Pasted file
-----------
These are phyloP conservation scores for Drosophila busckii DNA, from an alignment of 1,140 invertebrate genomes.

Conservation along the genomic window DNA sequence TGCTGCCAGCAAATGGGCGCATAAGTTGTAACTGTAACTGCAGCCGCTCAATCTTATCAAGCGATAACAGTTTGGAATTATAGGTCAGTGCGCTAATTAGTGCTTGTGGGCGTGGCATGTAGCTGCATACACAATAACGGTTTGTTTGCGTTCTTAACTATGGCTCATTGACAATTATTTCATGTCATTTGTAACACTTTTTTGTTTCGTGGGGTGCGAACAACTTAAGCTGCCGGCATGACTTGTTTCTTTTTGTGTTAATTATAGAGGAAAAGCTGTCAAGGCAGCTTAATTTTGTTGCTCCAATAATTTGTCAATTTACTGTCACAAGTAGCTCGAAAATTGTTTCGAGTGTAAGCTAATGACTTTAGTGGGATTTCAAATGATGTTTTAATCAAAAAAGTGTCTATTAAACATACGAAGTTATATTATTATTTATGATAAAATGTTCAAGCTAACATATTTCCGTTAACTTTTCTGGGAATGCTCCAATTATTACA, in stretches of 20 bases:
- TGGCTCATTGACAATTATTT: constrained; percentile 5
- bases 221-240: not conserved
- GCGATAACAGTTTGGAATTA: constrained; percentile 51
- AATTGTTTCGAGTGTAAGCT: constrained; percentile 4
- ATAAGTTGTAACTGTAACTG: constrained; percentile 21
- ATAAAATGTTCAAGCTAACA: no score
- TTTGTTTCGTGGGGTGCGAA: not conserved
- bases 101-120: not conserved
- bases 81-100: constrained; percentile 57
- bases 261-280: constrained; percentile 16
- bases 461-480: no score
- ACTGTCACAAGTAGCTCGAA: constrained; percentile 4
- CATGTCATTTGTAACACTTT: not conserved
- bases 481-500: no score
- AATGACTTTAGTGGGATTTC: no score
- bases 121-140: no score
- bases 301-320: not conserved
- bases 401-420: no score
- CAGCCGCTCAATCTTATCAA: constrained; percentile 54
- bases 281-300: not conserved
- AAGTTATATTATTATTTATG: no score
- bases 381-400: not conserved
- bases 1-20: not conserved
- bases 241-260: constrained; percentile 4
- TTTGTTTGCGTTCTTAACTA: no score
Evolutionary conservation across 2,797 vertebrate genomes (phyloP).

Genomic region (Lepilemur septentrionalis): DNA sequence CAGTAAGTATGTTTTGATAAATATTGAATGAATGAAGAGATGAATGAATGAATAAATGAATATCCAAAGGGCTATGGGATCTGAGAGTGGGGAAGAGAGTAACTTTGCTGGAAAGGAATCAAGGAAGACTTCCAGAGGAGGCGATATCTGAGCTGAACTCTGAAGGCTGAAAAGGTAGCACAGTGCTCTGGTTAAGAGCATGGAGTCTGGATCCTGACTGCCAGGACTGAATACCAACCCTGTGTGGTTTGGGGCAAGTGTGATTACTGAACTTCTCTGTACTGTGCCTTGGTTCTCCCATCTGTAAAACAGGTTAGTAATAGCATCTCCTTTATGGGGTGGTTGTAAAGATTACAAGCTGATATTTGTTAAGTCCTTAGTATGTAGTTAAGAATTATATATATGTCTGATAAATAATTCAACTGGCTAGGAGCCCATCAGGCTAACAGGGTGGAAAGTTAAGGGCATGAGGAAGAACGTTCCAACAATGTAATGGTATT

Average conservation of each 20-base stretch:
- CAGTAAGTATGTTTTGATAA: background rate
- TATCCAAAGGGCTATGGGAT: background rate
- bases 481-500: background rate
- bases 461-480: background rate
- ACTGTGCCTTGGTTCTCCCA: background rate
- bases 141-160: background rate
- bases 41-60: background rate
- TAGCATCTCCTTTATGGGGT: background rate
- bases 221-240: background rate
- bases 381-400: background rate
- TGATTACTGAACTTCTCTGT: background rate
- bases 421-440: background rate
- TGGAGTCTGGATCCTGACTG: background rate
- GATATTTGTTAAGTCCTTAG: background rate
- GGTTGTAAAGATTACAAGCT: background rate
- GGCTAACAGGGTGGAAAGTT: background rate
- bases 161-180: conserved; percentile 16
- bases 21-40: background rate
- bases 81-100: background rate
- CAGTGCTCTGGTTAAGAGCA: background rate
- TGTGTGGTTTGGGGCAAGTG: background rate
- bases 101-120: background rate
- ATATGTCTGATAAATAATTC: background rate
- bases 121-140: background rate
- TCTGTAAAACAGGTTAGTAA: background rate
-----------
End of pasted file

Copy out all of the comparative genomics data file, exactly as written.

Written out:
These are phyloP conservation scores for Drosophila busckii DNA, from an alignment of 1,140 invertebrate genomes.

Conservation along the genomic window DNA sequence TGCTGCCAGCAAATGGGCGCATAAGTTGTAACTGTAACTGCAGCCGCTCAATCTTATCAAGCGATAACAGTTTGGAATTATAGGTCAGTGCGCTAATTAGTGCTTGTGGGCGTGGCATGTAGCTGCATACACAATAACGGTTTGTTTGCGTTCTTAACTATGGCTCATTGACAATTATTTCATGTCATTTGTAACACTTTTTTGTTTCGTGGGGTGCGAACAACTTAAGCTGCCGGCATGACTTGTTTCTTTTTGTGTTAATTATAGAGGAAAAGCTGTCAAGGCAGCTTAATTTTGTTGCTCCAATAATTTGTCAATTTACTGTCACAAGTAGCTCGAAAATTGTTTCGAGTGTAAGCTAATGACTTTAGTGGGATTTCAAATGATGTTTTAATCAAAAAAGTGTCTATTAAACATACGAAGTTATATTATTATTTATGATAAAATGTTCAAGCTAACATATTTCCGTTAACTTTTCTGGGAATGCTCCAATTATTACA, in stretches of 20 bases:
- TGGCTCATTGACAATTATTT: constrained; percentile 5
- bases 221-240: not conserved
- GCGATAACAGTTTGGAATTA: constrained; percentile 51
- AATTGTTTCGAGTGTAAGCT: constrained; percentile 4
- ATAAGTTGTAACTGTAACTG: constrained; percentile 21
- ATAAAATGTTCAAGCTAACA: no score
- TTTGTTTCGTGGGGTGCGAA: not conserved
- bases 101-120: not conserved
- bases 81-100: constrained; percentile 57
- bases 261-280: constrained; percentile 16
- bases 461-480: no score
- ACTGTCACAAGTAGCTCGAA: constrained; percentile 4
- CATGTCATTTGTAACACTTT: not conserved
- bases 481-500: no score
- AATGACTTTAGTGGGATTTC: no score
- bases 121-140: no score
- bases 301-320: not conserved
- bases 401-420: no score
- CAGCCGCTCAATCTTATCAA: constrained; percentile 54
- bases 281-300: not conserved
- AAGTTATATTATTATTTATG: no score
- bases 381-400: not conserved
- bases 1-20: not conserved
- bases 241-260: constrained; percentile 4
- TTTGTTTGCGTTCTTAACTA: no score
Evolutionary conservation across 2,797 vertebrate genomes (phyloP).

Genomic region (Lepilemur septentrionalis): DNA sequence CAGTAAGTATGTTTTGATAAATATTGAATGAATGAAGAGATGAATGAATGAATAAATGAATATCCAAAGGGCTATGGGATCTGAGAGTGGGGAAGAGAGTAACTTTGCTGGAAAGGAATCAAGGAAGACTTCCAGAGGAGGCGATATCTGAGCTGAACTCTGAAGGCTGAAAAGGTAGCACAGTGCTCTGGTTAAGAGCATGGAGTCTGGATCCTGACTGCCAGGACTGAATACCAACCCTGTGTGGTTTGGGGCAAGTGTGATTACTGAACTTCTCTGTACTGTGCCTTGGTTCTCCCATCTGTAAAACAGGTTAGTAATAGCATCTCCTTTATGGGGTGGTTGTAAAGATTACAAGCTGATATTTGTTAAGTCCTTAGTATGTAGTTAAGAATTATATATATGTCTGATAAATAATTCAACTGGCTAGGAGCCCATCAGGCTAACAGGGTGGAAAGTTAAGGGCATGAGGAAGAACGTTCCAACAATGTAATGGTATT

Average conservation of each 20-base stretch:
- CAGTAAGTATGTTTTGATAA: background rate
- TATCCAAAGGGCTATGGGAT: background rate
- bases 481-500: background rate
- bases 461-480: background rate
- ACTGTGCCTTGGTTCTCCCA: background rate
- bases 141-160: background rate
- bases 41-60: background rate
- TAGCATCTCCTTTATGGGGT: background rate
- bases 221-240: background rate
- bases 381-400: background rate
- TGATTACTGAACTTCTCTGT: background rate
- bases 421-440: background rate
- TGGAGTCTGGATCCTGACTG: background rate
- GATATTTGTTAAGTCCTTAG: background rate
- GGTTGTAAAGATTACAAGCT: background rate
- GGCTAACAGGGTGGAAAGTT: background rate
- bases 161-180: conserved; percentile 16
- bases 21-40: background rate
- bases 81-100: background rate
- CAGTGCTCTGGTTAAGAGCA: background rate
- TGTGTGGTTTGGGGCAAGTG: background rate
- bases 101-120: background rate
- ATATGTCTGATAAATAATTC: background rate
- bases 121-140: background rate
- TCTGTAAAACAGGTTAGTAA: background rate